Erin’s Pick:  Barbara Kingsolver's THE BEAN TREES is my favorite comfort read. Yes, it is heartbreaking, and yes, the main characters do face significant hardships, but every character in this book is the ultimate picture of resilience. The narrator, Taylor Greer, grew up poor in rural Kentucky with two goals: to avoid pregnancy and get out. So, she buys an old Volkswagen and hits the road. On her way, she finds herself the sudden guardian of an orphaned Native American toddler and ends up broken down in a tire shop in Tucson, Arizona that serves as a sanctuary for Central American refugees. To say the least, the characters in this book face almost impossible struggles, but they still manage to persevere and enjoy simple things like the smell of the desert after it rains. I'll definitely be re-reading this book this week. 

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The Bean Trees
Barbara Kingsolver

Erin’s Fictional Dinner Party Guest: Estevan

I’d like to have dinner with Estevan from Barbara Kingsolver’s THE BEAN TREES. I would probably be intimidated by his vast knowledge and life experiences, as he was once an English teacher in Guatemala before fleeing his home country as a refugee, but considering I thought hearing about his experiences in the book was both fascinating and heartbreaking, having dinner with him and getting to hear more would also be wonderful.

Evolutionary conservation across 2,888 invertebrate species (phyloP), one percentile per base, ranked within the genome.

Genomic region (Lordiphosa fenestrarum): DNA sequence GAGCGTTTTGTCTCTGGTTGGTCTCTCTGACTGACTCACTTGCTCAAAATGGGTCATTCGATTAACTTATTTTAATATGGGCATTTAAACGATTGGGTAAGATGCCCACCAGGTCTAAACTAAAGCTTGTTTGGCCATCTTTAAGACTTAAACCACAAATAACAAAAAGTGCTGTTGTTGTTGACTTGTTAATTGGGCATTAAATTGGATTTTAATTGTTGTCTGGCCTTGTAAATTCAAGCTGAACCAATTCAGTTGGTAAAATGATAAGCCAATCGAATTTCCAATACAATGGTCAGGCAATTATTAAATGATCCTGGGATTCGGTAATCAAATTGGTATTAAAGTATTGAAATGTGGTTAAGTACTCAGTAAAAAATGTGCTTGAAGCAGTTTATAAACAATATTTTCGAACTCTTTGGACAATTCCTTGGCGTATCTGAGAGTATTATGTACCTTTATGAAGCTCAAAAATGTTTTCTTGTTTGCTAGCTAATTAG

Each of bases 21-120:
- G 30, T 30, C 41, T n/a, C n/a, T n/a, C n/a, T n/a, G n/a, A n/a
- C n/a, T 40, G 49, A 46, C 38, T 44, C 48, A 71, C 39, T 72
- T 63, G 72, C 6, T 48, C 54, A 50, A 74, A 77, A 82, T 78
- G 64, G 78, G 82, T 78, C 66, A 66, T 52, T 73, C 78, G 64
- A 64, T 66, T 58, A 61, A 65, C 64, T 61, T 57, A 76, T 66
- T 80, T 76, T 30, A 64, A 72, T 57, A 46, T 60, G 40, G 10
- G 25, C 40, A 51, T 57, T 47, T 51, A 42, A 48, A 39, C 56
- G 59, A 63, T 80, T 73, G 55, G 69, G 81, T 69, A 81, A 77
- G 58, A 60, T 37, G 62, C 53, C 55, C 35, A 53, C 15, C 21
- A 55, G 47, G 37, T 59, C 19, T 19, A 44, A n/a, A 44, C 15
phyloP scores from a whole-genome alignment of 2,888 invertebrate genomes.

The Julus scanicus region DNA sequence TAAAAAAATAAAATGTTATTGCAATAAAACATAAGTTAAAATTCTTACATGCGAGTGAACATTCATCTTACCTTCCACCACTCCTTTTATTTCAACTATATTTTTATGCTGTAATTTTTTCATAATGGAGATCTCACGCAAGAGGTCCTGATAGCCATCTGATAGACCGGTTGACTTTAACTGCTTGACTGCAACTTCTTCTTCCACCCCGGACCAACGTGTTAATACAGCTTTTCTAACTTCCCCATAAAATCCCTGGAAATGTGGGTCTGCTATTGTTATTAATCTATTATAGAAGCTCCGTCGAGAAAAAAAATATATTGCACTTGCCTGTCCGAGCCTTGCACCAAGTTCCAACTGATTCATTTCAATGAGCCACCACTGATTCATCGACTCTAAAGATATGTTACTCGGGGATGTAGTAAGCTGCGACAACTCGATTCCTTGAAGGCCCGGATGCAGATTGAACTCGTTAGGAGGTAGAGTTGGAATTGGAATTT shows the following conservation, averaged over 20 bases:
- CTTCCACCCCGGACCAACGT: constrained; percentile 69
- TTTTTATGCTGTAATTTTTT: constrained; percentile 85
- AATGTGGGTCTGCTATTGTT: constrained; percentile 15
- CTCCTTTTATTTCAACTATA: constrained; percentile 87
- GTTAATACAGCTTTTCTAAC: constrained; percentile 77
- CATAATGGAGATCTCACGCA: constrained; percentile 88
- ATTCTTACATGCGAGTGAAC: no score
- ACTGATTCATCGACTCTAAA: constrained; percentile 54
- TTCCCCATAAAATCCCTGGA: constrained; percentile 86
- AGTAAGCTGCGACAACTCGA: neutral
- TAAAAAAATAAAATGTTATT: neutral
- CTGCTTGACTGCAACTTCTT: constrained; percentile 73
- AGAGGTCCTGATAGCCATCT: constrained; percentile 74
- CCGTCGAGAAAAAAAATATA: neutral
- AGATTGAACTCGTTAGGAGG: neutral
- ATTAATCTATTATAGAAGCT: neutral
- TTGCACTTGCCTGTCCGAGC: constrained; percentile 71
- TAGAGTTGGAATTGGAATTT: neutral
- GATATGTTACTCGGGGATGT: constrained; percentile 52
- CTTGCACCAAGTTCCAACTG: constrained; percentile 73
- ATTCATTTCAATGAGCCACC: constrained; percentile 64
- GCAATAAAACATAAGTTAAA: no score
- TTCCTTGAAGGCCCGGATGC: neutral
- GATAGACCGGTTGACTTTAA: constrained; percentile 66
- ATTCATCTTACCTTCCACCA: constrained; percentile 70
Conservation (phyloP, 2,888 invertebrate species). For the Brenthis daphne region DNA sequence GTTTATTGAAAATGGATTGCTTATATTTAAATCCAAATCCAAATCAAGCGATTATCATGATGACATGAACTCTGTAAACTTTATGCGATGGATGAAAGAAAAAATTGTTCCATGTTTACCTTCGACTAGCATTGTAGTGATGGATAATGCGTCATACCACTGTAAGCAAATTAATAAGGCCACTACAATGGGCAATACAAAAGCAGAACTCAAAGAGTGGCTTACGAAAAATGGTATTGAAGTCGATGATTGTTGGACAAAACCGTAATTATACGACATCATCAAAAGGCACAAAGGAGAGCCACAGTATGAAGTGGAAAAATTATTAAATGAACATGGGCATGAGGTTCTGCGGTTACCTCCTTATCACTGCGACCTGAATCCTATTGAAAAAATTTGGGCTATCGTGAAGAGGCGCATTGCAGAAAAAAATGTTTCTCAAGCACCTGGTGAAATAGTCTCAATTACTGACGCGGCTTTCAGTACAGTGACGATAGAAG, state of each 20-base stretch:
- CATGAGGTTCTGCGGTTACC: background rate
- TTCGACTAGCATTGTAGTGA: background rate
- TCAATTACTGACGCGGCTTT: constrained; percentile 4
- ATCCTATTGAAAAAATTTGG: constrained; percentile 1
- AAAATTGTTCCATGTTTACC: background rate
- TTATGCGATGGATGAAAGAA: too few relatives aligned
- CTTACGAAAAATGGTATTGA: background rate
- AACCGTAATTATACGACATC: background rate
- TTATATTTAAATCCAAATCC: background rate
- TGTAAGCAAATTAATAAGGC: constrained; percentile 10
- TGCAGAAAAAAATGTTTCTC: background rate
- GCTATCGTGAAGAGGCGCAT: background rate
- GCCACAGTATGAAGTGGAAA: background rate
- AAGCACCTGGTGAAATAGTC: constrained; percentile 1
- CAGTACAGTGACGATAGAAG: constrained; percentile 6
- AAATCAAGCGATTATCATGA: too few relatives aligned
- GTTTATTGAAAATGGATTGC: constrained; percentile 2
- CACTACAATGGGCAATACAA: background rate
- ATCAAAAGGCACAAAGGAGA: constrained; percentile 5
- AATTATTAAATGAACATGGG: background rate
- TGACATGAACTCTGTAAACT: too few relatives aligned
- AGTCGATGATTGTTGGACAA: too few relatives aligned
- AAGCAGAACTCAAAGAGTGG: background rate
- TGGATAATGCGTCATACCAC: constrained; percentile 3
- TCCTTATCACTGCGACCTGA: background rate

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The Hobbit
by J. R. R. Tolkien

Sarah Jane’s Pick:  When I'm feeling low, I like to take a trip to the shire for this beloved, familiar story about the unassuming, homebody of a hobbit who embarked on an adventure and discovered there was so much more to him than he ever imagined.  Through battling giant spiders, riding eagles, discovering a mysterious ring, and engaging in a battle of wits with a dragon, Bilbo becomes the hero he never expected to be.  It always makes me smile. 

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The Hobbit
J. R. R. Tolkien

The enchanted adventure tale of Middle Earth, Bilbo Baggins, Gandalf, Smaug the Magnificent and, of course, the Ring. The classic that has thrilled millions and launched two film franchises. Who but Mr. Cumberbatch could have voiced that dragon?

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One True Loves
by Taylor Jenkins Reid

Taryn’s Pick: My favorite comfort book is ONE TRUE LOVES by Taylor Jenkins Reid. We follow Emma who is caught between the two loves of her life -- Sam, her childhood friend who is now her fiancé, and Jesse, the man she married who disappeared on their first anniversary, only to return years later. The story is gorgeously written while still being accessible. The characters feel real and raw -- they are flawed but empathetic, and as a reader it's impossible not to adopt their pain, joy, and love as your own.